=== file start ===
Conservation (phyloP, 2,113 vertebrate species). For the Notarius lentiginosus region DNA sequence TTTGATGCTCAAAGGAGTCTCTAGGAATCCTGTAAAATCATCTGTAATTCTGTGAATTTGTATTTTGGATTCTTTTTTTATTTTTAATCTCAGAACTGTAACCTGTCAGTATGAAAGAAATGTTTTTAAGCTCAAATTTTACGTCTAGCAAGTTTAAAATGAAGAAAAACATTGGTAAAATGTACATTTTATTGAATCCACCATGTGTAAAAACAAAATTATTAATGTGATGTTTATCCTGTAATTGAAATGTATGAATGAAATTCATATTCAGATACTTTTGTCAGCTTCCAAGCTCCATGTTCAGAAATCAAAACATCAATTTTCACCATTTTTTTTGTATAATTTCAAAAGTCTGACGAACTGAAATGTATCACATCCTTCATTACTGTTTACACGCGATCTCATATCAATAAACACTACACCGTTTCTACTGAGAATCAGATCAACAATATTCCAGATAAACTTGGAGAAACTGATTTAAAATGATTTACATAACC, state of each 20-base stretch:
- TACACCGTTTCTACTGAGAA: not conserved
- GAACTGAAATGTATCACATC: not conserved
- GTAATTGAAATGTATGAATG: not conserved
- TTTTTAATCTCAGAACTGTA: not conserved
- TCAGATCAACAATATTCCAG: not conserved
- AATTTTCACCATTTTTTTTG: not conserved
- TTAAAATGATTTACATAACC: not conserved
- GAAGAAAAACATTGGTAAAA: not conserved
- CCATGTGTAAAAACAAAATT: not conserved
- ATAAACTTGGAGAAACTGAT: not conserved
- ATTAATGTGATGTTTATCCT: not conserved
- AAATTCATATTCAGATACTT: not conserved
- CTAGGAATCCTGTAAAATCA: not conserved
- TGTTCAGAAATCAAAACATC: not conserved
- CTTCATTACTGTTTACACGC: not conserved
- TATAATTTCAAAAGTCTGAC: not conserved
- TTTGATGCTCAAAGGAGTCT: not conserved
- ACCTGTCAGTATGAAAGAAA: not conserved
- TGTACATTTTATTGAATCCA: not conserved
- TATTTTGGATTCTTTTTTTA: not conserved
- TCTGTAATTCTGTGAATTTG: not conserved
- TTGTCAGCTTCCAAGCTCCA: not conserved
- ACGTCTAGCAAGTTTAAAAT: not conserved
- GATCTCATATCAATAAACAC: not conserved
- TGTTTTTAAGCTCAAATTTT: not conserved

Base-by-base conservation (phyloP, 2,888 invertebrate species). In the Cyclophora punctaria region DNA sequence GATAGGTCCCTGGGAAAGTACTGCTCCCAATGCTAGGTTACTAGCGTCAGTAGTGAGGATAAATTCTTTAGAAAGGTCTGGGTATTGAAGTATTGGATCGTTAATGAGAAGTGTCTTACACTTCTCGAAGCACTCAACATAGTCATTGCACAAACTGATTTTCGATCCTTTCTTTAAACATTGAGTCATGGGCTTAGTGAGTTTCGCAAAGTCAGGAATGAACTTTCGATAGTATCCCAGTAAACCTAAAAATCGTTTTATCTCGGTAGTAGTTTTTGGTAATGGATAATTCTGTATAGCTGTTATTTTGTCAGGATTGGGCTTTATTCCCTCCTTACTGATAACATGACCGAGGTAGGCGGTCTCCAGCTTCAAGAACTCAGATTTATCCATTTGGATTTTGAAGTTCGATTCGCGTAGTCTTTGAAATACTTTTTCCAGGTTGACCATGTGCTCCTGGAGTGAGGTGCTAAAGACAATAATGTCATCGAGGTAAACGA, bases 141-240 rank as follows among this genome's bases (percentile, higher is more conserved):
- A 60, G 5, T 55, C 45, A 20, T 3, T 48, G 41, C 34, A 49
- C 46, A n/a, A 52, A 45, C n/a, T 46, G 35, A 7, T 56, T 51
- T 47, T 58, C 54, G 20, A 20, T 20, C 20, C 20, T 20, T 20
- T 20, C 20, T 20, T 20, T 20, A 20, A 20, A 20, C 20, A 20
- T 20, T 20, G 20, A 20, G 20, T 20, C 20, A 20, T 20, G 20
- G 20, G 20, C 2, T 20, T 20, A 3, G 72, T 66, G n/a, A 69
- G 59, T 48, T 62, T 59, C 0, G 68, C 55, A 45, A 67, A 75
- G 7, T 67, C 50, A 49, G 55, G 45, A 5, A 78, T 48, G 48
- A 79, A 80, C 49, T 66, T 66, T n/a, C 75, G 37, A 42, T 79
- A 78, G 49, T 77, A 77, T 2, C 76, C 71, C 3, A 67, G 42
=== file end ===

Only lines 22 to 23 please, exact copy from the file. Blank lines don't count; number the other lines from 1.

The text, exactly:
- TCTGTAATTCTGTGAATTTG: not conserved
- TTGTCAGCTTCCAAGCTCCA: not conserved